The UCSD Library Committee has outlined a plan to close the CLICS Library for the 2011-12 academic year as part of a $3 million budget cut to the libraries.
“The only we way would be able to absorb a cut the size of $3 million is to close our smaller libraries’ facilities,” university librarian Brian Schottlaender said.
The cut is part of the UCSD’s budget cut of $60 million — based on Gov. Jerry Brown’s proposed $500 million budget reduction to the UC system. The library was originally asked by the Campus Budget Office to cut $6 million but the committee said it could only take a $3 million cut.
The closure of CLICS alone would save $450,000 next year.
“We are still in the planning stages and don’t expect a final budget until June or later,” Libraries’ Communications Director Dolores Davies said. “[But] we could conceivably start closing the libraries slated for closure as soon as this summer.”
CLICS is not the only library on campus in danger of being shut down. The Medical Center Library, Science & Engineering Library and Scripps Library will also be closed. The closure of these three libraries would save $645,000.
“We simply can’t continue to absorb additional reductions of this magnitude without consolidating and closing some of our facilities,” Davies said. “There is just no reasonable alternative.”
Select collections and services from these libraries would be consolidated into the Biomedical Library, while collections from the International Relations and Pacific Studies Library would be merged with Geisel Library, forming a single Social Sciences & Humanities Library (and saving $345,000).
Last year, Sixth College senior and then-A.S. President Utsav Gupta sought funding solutions for maintaining library services, but little came of the efforts.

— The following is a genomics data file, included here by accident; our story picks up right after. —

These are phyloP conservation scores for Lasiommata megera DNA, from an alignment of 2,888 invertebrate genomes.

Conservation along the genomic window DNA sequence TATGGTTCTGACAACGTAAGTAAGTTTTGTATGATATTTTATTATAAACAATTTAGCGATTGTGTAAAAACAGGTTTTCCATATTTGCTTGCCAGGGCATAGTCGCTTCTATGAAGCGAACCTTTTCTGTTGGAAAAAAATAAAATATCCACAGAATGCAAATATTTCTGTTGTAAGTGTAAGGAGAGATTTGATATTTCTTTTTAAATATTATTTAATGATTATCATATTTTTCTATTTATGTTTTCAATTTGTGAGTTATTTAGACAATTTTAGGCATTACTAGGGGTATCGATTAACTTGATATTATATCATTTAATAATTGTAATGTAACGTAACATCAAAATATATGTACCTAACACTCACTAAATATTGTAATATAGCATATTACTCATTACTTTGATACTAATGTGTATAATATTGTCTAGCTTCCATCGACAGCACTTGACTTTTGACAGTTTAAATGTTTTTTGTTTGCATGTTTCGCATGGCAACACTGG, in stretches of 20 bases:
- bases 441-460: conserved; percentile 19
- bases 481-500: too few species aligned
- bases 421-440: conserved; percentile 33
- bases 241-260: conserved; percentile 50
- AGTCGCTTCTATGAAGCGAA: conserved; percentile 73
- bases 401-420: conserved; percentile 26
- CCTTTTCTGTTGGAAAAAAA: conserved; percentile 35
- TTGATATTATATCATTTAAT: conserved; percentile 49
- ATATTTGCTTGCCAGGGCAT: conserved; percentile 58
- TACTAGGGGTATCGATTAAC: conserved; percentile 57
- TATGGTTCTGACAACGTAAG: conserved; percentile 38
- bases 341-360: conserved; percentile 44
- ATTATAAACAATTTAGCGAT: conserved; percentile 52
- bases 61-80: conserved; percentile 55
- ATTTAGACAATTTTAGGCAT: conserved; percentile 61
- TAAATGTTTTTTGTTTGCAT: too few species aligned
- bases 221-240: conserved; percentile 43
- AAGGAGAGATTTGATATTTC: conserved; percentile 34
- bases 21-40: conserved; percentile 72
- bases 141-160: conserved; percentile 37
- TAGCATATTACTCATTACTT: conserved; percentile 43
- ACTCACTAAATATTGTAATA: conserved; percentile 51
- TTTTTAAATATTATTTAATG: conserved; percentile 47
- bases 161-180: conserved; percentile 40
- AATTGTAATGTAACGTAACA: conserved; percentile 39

“It was an inside conversation of whether or not there would be any willingness,” Gupta said. “There was no answer to that. I didn’t really push it forward.”
Despite last year’s lack of progress concerning libraries, Gupta said he supports prioritizing the libraries.
“We need places where we can study effectively to achieve the academic mission of the university,” Gupta said. “Residence halls and study halls don’t have an environment that is condusive to higher learning, which a library has.”
Campus Budget Office Assistant Vice Chancellor Sylvia Lepe-Askari said the $60 million cut estimate is based on the fact that UCSD comprises about 12 percent of the UC system.
“No decisions have been made to simply make cuts [right now],” Lepe-Askari said. “If you look at the system-wide total budget and look at the proportional share of the individual campuses, that’s a basic proxy we typically use to allow us to plan [a budget cut].”
Lepe-Askari said the university is looking at other alternatives to address the budget cuts, like grants and bonds.
The books that are currently in CLICS would be returned to the company they were rented from. The computers, on the other hand, would be moved to other parts of campus.